And it comes down to acceptance. It comes down to living the mantra, “Baby, this is our normal. It’s OK.”

Because really, it is OK.

My son struggles. My son panics. My son puts all of his stuff on the outside with crying, threatening, screaming, etc. He spews this emotional vomit all over me and Mason and now my boyfriend. I’d like to add for the record that I totally told boyfriend about Michael before we dated. No, seriously, I did! Stop judging me because I really did tell him. GAWD!

I’ve said it before and I’ll say it again:
I absolutely believe that our children are doing the very best that they can in each moment.
I do not believe our children are manipulating us. There may be exceptions to this, but those are few and far between from what I’ve seen, experienced, and believe.

I guess I’m trying to share that I believe that we have to show up to our normal. I feel we have to work super hard to accept our normal right where we’re at.

At times, we’re not going to want to stay here with a “particular” normal, but really it’s where we’re at in that moment. We’ll move, shift, change meds, get respite, etc. We’ll make the changes needed, but for now, we can work hard to be with our children as they move through those incredibly difficult times.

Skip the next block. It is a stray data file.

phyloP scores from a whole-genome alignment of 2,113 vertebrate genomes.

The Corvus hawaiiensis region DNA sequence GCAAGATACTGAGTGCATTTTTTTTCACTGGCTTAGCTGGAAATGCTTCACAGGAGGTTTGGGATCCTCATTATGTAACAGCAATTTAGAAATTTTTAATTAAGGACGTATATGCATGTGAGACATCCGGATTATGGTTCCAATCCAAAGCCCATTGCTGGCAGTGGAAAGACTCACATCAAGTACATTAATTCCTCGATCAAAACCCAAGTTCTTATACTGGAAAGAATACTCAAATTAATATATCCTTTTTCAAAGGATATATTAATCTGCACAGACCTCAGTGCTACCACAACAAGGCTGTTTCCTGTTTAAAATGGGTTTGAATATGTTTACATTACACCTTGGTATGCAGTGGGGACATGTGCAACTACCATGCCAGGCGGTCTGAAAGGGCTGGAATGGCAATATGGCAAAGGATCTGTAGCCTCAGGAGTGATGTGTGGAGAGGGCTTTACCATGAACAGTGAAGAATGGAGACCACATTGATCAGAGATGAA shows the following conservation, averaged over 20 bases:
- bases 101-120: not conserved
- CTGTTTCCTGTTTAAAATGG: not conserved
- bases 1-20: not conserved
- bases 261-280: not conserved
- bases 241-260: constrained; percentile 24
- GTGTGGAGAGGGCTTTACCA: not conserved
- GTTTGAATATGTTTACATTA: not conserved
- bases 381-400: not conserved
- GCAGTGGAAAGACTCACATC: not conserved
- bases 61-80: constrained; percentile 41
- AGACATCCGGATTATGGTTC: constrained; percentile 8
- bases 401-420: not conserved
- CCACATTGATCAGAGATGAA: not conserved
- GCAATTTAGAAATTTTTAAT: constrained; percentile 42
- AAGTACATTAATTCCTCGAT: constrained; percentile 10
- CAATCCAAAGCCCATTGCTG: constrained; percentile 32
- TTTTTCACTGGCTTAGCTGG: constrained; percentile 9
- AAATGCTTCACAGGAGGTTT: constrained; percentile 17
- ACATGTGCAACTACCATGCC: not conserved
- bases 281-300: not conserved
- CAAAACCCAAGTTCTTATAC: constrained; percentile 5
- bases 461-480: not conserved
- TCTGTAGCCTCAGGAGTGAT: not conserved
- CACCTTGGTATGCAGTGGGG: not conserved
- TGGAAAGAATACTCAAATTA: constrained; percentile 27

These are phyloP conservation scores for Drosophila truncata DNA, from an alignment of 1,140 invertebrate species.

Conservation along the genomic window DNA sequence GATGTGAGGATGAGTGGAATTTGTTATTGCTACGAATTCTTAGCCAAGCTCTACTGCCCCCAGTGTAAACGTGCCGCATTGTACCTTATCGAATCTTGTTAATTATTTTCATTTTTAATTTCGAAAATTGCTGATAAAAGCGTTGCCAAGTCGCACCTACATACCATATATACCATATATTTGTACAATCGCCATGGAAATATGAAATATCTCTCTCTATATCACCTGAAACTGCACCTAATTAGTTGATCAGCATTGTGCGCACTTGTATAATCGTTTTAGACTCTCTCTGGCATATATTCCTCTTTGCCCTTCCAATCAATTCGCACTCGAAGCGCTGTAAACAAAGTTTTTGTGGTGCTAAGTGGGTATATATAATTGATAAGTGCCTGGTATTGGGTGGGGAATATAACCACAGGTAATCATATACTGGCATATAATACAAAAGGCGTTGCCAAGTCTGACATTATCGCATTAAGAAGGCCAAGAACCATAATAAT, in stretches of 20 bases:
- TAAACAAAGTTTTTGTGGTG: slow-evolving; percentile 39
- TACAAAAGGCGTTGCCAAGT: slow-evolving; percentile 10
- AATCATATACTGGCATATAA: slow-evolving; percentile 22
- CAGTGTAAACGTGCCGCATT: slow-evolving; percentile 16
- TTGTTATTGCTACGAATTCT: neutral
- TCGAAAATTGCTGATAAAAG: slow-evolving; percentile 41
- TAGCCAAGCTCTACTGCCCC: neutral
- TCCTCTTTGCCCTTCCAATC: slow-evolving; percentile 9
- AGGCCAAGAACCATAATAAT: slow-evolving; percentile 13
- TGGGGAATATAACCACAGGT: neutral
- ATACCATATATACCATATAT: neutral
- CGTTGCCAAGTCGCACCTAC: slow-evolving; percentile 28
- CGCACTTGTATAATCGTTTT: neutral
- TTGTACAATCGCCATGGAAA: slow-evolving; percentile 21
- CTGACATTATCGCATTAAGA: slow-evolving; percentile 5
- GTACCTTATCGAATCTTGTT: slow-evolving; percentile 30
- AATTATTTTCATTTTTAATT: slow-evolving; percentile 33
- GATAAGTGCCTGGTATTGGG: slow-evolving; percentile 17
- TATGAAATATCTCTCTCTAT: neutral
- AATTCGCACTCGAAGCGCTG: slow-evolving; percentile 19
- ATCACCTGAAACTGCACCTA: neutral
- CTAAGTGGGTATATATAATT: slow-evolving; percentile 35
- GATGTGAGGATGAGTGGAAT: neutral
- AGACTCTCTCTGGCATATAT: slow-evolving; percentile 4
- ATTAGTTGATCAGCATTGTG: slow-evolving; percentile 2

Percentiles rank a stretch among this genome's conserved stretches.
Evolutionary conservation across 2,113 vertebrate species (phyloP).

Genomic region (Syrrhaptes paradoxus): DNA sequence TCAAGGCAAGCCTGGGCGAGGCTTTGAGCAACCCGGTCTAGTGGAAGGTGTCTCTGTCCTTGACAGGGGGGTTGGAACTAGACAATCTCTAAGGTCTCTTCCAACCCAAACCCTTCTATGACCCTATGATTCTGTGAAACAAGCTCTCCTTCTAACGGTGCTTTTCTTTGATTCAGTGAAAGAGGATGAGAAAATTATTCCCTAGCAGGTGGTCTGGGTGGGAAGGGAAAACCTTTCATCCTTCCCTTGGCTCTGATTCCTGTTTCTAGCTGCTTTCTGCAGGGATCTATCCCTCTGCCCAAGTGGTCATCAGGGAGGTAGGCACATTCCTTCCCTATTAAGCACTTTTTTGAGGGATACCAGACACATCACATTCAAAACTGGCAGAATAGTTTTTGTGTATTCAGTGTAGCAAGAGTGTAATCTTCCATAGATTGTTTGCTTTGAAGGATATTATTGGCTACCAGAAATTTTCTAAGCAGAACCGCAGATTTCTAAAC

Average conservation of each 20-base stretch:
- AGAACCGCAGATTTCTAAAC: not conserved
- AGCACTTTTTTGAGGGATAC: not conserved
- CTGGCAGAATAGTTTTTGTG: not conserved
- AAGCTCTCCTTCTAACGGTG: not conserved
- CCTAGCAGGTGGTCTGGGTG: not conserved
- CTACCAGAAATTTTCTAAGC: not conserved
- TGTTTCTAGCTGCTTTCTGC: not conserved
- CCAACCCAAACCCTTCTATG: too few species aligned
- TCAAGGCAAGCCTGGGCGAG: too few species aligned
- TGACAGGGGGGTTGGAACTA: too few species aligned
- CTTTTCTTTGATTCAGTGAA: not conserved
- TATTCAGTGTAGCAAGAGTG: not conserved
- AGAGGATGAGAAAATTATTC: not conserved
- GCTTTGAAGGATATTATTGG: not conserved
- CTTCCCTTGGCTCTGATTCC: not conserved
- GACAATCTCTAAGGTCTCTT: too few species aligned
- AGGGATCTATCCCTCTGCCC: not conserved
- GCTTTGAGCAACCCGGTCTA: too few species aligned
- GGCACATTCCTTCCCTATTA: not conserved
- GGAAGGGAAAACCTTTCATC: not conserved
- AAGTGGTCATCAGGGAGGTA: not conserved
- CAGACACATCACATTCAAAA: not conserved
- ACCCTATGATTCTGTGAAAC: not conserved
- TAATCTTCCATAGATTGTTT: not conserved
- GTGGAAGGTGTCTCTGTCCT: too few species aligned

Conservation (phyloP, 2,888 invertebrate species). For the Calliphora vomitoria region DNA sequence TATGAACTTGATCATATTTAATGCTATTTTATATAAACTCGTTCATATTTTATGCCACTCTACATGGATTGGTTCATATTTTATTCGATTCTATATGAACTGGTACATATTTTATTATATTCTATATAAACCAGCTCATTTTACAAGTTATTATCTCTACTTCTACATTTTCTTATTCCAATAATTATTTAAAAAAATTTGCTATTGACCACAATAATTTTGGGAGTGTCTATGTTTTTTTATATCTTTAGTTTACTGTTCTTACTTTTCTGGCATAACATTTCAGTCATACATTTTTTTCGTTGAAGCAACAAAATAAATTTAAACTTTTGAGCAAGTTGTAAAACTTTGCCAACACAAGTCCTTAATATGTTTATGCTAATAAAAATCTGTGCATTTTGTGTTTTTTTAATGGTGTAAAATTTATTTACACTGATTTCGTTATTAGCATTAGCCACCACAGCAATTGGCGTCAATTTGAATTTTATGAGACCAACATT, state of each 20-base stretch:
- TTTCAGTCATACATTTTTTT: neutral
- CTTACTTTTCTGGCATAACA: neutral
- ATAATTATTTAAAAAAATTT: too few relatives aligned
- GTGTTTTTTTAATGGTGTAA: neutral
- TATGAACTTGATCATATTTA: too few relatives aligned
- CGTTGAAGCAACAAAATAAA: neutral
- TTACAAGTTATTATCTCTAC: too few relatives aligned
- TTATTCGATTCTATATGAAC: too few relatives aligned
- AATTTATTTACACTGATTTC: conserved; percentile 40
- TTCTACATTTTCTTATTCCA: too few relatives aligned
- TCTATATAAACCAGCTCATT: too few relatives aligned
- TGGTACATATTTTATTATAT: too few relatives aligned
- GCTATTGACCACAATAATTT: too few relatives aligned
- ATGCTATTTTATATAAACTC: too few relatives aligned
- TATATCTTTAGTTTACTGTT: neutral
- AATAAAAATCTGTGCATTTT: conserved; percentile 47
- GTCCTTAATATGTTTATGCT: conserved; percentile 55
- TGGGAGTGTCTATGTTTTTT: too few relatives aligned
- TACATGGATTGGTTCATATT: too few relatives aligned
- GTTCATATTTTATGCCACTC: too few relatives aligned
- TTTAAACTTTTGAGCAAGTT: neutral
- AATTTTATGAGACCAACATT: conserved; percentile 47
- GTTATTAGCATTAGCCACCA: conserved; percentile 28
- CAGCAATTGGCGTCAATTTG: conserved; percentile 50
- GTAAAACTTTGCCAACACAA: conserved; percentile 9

Can you imagine wanting to be a crying, screaming, scared kid? I can’t. I don’t think they want to. They need us if we can show up kindly, lovingly, and openly.

In this moment I do invite you to look around. Look at what you’re wearing. Look at your home, the dirty dishes, the dog or cat (or collection of poison dart frogs your Aspie kid is obsessed with), whatever. Look around and admire what you see . . . even if you don’t feel like you can admire it. Look for the beauty–ANY beauty (butterscotch lollipops are totally beautiful)–look for the normalcy, look for the things you love, and reach out to embrace the life you’re living.

This moment.

This moment is probably pretty close to your normal if you’re sitting and reading stories on a screen.

We may not have chosen our normal, but by golly gee willakers, we’re gonna live it to the best of our ability.

Baby, this is our normal. And it’s perfectly OK.


You’re amazing and thank you for reading.